On Thursday, September 24, 2020, Mecklenburg County Community Support Services will release the 2020 Charlotte-Mecklenburg State of Housing Instability & Homelessness (SoHIH) Report. The SoHIH report is part of the annual Housing Instability & Homelessness Report series which is funded by Mecklenburg County Community Support Services and produced by UNC Charlotte Urban Institute. The SoHIH is an annual report that provides a single, “go-to” document for all housing and homelessness-related data and information pertaining to Charlotte-Mecklenburg. The report combines local, regional, and national data on the full housing continuum, including housing instability, homelessness, and stable (permanent, affordable) housing. The report also features data from the 2020 Point-in-Time Count; housing inventory and rental gaps information; Housing Trust Fund; and system performance metrics. This blog post describes what is covered in the 2020 SoHIH, including what’s new, and what it could mean for Charlotte-Mecklenburg.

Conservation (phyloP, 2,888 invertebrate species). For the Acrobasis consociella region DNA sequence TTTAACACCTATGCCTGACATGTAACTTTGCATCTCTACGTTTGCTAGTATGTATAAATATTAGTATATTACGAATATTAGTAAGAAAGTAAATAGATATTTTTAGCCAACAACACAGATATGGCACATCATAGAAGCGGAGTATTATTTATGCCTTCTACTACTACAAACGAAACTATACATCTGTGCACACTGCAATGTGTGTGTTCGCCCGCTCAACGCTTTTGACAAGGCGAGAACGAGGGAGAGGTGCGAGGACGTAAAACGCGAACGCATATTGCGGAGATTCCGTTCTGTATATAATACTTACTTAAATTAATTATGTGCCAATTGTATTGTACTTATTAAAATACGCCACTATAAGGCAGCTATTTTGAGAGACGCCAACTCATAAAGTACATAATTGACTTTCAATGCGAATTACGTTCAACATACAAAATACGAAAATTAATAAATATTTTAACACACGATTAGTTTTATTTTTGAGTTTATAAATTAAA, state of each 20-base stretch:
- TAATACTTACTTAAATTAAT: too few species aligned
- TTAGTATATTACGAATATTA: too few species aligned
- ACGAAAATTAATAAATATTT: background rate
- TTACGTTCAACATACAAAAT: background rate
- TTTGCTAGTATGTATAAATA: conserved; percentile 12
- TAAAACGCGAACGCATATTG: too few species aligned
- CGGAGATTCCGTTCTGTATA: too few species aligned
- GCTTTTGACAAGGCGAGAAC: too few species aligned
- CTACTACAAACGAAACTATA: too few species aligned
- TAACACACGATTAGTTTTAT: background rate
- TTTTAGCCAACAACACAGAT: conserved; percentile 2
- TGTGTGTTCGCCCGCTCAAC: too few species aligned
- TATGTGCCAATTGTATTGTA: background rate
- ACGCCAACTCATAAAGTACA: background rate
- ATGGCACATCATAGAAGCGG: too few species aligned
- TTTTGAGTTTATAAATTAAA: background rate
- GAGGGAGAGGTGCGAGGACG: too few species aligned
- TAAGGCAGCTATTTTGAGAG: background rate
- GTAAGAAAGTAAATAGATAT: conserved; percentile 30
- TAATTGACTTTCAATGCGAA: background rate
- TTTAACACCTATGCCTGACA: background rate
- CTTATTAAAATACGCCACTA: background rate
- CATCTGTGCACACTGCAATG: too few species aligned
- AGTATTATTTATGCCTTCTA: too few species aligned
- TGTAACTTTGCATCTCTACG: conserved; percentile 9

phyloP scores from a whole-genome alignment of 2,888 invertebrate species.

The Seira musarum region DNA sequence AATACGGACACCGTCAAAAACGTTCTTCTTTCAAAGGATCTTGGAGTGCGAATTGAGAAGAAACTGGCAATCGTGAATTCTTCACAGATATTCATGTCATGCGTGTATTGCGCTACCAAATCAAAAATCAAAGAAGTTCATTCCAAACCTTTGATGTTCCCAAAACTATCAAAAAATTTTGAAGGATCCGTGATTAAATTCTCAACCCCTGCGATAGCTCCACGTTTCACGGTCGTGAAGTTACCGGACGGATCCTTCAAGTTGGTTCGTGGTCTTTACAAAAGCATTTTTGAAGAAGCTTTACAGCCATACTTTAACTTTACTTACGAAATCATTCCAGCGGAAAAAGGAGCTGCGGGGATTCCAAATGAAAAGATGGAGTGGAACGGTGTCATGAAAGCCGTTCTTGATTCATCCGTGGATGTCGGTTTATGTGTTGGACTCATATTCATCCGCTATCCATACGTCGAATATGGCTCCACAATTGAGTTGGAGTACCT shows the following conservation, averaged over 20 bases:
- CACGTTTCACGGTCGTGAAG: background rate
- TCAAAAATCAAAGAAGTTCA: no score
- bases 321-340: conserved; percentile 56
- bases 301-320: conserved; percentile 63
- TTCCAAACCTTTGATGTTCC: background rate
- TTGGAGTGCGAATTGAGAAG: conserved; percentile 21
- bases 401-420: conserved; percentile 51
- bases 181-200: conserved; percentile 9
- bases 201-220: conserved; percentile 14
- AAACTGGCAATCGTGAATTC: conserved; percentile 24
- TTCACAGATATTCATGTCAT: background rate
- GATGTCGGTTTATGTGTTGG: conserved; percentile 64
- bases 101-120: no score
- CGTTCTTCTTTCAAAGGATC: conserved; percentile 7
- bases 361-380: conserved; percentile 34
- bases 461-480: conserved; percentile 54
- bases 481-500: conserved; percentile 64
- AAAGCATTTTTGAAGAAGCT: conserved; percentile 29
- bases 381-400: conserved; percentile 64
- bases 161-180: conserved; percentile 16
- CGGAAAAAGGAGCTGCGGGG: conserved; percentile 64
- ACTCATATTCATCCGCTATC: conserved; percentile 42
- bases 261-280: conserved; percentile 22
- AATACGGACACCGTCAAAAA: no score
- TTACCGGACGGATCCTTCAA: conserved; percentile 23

The Housing & Homelessness Dashboard: Three Years of Connecting Data with the Community